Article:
What is the UK's Rwanda plan and why did it go to the Supreme Court?

15 November 2023, 08:36 | Updated: 15 November 2023, 11:05

The Rwanda plan is being ruled on by the Supreme Court today
The Rwanda plan is being ruled on by the Supreme Court today. Picture: Getty

By Kit Heren

The Supreme Court ruled that the government's plan to send migrants to Rwanda is unlawful, in a huge moment for Rishi Sunak's administration.

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Migrants crossing the English Channel on small, often dangerous boats, is an important issue for the government for both electoral and moral reasons.

More than 100,000 people have made the dangerous crossing of one of the world's busiest shipping lanes since 2018.

The crossings are operated by people smuggling gangs, and the boats provided are often not sea-worthy. Dozens of people have died, and many more have had to be rescued by British or French officials.

Many people in the UK want lower immigration, and the Conservatives have promised to cut the numbers coming in.

But a record 606,000 entered the country last year. The small boats, although they bring a relatively small proportion of the overall migrant numbers, are a highly visible representative of what some see as uncontrolled migration.

The Rwanda plan was largely a reaction to these two forces.

Read more: 'Don't send them to a dictatorship': Daughter of tortured Hotel Rwanda hero demands end to 'unconscionable' migrant plan

Read more: 'You'd change your mind about Rwanda if you visited': Boris defends controversial plan

A boat carrying around 50 migrants drifts into English waters
A boat carrying around 50 migrants drifts into English waters. Picture: Getty

What did the judges say?

The full judgement went as follows:

These appeals arise out of claims brought by individual asylum seekers ("the claimants") who travelled to the UK in small boats (or, in one case, by lorry).

The Home Secretary declared the claimants' claims for asylum to be inadmissible, intending that they should be removed to Rwanda where their asylum claims would be decided by the Rwandan authorities.

Her decisions were made in accordance with the Migration and Economic Development Partnership ("MEDP") between the UK and Rwanda, recorded in a Memorandum of Understanding and a series of diplomatic "Notes Verbales".

Under paragraphs 345A to 345D of the Immigration Rules, if the Home Secretary decides that an asylum claim is inadmissible, she is permitted to remove the person who has made the claim to any safe third country that agrees to accept the asylum claimant.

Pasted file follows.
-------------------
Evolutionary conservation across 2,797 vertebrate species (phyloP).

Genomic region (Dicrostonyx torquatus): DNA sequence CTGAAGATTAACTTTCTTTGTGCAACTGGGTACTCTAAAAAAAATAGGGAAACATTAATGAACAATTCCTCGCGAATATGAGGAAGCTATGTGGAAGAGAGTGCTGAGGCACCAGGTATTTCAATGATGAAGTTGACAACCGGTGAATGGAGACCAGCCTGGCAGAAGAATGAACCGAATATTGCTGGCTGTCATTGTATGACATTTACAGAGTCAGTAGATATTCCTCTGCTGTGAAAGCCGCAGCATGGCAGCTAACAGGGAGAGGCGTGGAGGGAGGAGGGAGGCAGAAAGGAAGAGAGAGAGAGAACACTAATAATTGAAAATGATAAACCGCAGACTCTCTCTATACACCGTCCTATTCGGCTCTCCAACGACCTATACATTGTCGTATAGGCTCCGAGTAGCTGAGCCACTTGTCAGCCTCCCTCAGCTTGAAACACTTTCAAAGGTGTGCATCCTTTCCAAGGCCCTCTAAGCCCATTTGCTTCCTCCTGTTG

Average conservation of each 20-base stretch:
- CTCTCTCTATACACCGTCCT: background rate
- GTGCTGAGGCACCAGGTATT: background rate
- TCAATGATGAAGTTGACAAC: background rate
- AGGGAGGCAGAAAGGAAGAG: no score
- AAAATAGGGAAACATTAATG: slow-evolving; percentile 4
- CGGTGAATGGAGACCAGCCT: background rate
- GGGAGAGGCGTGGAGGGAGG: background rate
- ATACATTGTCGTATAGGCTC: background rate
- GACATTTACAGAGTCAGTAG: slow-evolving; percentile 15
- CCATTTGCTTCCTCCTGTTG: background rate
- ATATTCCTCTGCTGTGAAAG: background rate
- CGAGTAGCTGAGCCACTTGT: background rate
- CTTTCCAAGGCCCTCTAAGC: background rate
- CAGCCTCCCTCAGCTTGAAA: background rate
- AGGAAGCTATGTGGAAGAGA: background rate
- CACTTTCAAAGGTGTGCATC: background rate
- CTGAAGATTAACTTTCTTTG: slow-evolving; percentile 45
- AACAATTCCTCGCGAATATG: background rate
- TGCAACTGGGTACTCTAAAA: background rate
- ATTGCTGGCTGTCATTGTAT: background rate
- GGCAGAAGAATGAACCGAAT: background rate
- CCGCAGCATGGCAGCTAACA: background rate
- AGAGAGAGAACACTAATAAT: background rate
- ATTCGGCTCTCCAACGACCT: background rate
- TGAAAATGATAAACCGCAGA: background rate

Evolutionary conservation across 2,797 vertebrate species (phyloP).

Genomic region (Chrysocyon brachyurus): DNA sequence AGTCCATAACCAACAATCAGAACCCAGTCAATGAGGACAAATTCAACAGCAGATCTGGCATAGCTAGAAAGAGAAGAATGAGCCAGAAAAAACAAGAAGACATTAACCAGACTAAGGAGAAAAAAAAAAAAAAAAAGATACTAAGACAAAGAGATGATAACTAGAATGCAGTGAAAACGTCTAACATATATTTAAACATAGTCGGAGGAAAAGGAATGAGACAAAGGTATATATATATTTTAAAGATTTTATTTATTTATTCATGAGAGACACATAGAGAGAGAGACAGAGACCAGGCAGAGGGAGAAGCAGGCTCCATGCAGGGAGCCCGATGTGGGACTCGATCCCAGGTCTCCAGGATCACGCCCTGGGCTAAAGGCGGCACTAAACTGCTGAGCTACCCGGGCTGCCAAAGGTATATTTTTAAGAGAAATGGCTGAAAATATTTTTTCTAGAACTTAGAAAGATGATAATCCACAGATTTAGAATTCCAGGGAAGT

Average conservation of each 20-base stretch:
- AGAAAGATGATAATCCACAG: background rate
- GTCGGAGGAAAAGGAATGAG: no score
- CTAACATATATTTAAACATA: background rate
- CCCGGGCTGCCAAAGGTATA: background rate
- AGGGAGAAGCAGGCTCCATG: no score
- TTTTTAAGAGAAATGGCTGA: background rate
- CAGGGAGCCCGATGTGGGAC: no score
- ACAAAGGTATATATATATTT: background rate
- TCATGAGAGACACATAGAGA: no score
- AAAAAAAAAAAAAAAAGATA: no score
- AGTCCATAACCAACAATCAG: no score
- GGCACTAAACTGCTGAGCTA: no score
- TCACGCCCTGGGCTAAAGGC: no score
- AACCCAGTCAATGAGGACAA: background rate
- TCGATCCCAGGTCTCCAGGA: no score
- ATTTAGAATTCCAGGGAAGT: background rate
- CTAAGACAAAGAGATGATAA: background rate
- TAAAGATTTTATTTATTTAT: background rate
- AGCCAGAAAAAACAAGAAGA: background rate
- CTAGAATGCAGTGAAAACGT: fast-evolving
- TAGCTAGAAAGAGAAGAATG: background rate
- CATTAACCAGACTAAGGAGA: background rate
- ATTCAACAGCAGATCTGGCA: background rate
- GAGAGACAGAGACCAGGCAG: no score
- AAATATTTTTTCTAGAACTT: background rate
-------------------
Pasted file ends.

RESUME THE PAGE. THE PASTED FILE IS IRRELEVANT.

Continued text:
On the basis of the arrangements made in the MEDP, the Home Secretary decided that Rwanda was a safe third country for these purposes.

This is "the Rwanda policy". The claimants (and other affected asylum seekers) challenged both the lawfulness of the Rwanda policy generally, and the Home Secretary's decisions to remove each claimant to Rwanda.The Divisional Court held that the Rwanda policy was, in principle, lawful.

However, the way in which the Home Secretary had implemented the policy in the claimants' individual cases was procedurally flawed.

Accordingly, her decisions in those cases would be quashed and remitted to her for reconsideration.The appeal to the Court of Appeal concerned only the challenges to the lawfulness of the Rwanda policy generally.

By a majority, the Court allowed the claimants' appeal on the ground that the deficiencies in the asylum system in Rwanda were such that there were substantial reasons for believing that there is a real risk of refoulement.

That is, a real risk that persons sent to Rwanda would be returned to their home countries where they face persecution or other inhumane treatment, when, in fact, they have a good claim for asylum.In that sense Rwanda was not a safe third country.

Accordingly, unless and until the deficiencies in its asylum processes are corrected, removal of asylum seekers to Rwanda will be unlawful under section 6 of the Human Rights Act 1998.

This is because it would breach article 3 of the European Convention on Human Rights, which prohibits torture and inhuman or degrading treatment.

The Court of Appeal unanimously rejected the claimants' other grounds of appeal.

What was Britain's Rwanda plan for migrants?

The Rwanda plan was announced as a five-year trial by Boris Johnson in April 2022 to deter people from coming to live in the UK without permission.

Under the plan, anyone who has come into the UK after January 1 last year would have been deported to Rwanda, a small country in east Africa 4,000 miles away from the UK. They would then have their asylum claim processed there - to stay in Rwanda.

If this was rejected, they could stay there on other grounds, or apply to stay in another 'safe third country'.

The UK paid the Rwandan government more than £100 million as part of the plan.

Read more: Rishi Sunak vows to press on with Rwanda policy 'regardless' of Supreme Court ruling

Read more: Rishi Sunak has 'absolutely not' betrayed nation over Rwanda plan, insists minister after Braverman's attack on PM

A migrant hostel in Kigali, in Rwanda
A migrant hostel in Kigali, in Rwanda. Picture: Alamy

How many people have been sent to the Rwanda under the scheme?